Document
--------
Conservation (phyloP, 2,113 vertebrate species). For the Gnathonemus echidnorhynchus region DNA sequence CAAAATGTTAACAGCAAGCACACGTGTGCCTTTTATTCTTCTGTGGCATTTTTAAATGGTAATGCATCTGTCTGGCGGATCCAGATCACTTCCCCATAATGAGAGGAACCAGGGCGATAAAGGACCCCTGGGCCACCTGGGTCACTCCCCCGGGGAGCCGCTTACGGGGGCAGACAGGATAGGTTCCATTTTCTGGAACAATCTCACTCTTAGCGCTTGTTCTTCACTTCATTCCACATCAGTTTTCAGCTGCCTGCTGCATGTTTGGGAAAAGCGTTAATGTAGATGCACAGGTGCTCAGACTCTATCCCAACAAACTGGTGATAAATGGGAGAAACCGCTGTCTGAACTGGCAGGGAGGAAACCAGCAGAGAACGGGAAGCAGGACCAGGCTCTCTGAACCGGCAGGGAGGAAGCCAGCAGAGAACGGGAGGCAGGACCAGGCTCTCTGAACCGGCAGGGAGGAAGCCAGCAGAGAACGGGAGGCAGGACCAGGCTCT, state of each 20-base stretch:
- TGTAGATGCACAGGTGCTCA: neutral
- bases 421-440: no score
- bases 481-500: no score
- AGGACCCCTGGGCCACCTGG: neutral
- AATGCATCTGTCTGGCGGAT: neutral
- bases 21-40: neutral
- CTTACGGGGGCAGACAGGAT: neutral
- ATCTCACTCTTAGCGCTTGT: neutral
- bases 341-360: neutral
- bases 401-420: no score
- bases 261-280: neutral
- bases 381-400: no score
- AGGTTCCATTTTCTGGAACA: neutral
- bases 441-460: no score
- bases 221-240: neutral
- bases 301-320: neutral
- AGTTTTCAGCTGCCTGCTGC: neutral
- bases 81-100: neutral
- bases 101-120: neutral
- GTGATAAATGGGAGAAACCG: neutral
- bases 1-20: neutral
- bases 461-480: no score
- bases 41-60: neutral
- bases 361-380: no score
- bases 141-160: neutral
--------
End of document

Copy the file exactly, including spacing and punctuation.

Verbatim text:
Conservation (phyloP, 2,113 vertebrate species). For the Gnathonemus echidnorhynchus region DNA sequence CAAAATGTTAACAGCAAGCACACGTGTGCCTTTTATTCTTCTGTGGCATTTTTAAATGGTAATGCATCTGTCTGGCGGATCCAGATCACTTCCCCATAATGAGAGGAACCAGGGCGATAAAGGACCCCTGGGCCACCTGGGTCACTCCCCCGGGGAGCCGCTTACGGGGGCAGACAGGATAGGTTCCATTTTCTGGAACAATCTCACTCTTAGCGCTTGTTCTTCACTTCATTCCACATCAGTTTTCAGCTGCCTGCTGCATGTTTGGGAAAAGCGTTAATGTAGATGCACAGGTGCTCAGACTCTATCCCAACAAACTGGTGATAAATGGGAGAAACCGCTGTCTGAACTGGCAGGGAGGAAACCAGCAGAGAACGGGAAGCAGGACCAGGCTCTCTGAACCGGCAGGGAGGAAGCCAGCAGAGAACGGGAGGCAGGACCAGGCTCTCTGAACCGGCAGGGAGGAAGCCAGCAGAGAACGGGAGGCAGGACCAGGCTCT, state of each 20-base stretch:
- TGTAGATGCACAGGTGCTCA: neutral
- bases 421-440: no score
- bases 481-500: no score
- AGGACCCCTGGGCCACCTGG: neutral
- AATGCATCTGTCTGGCGGAT: neutral
- bases 21-40: neutral
- CTTACGGGGGCAGACAGGAT: neutral
- ATCTCACTCTTAGCGCTTGT: neutral
- bases 341-360: neutral
- bases 401-420: no score
- bases 261-280: neutral
- bases 381-400: no score
- AGGTTCCATTTTCTGGAACA: neutral
- bases 441-460: no score
- bases 221-240: neutral
- bases 301-320: neutral
- AGTTTTCAGCTGCCTGCTGC: neutral
- bases 81-100: neutral
- bases 101-120: neutral
- GTGATAAATGGGAGAAACCG: neutral
- bases 1-20: neutral
- bases 461-480: no score
- bases 41-60: neutral
- bases 361-380: no score
- bases 141-160: neutral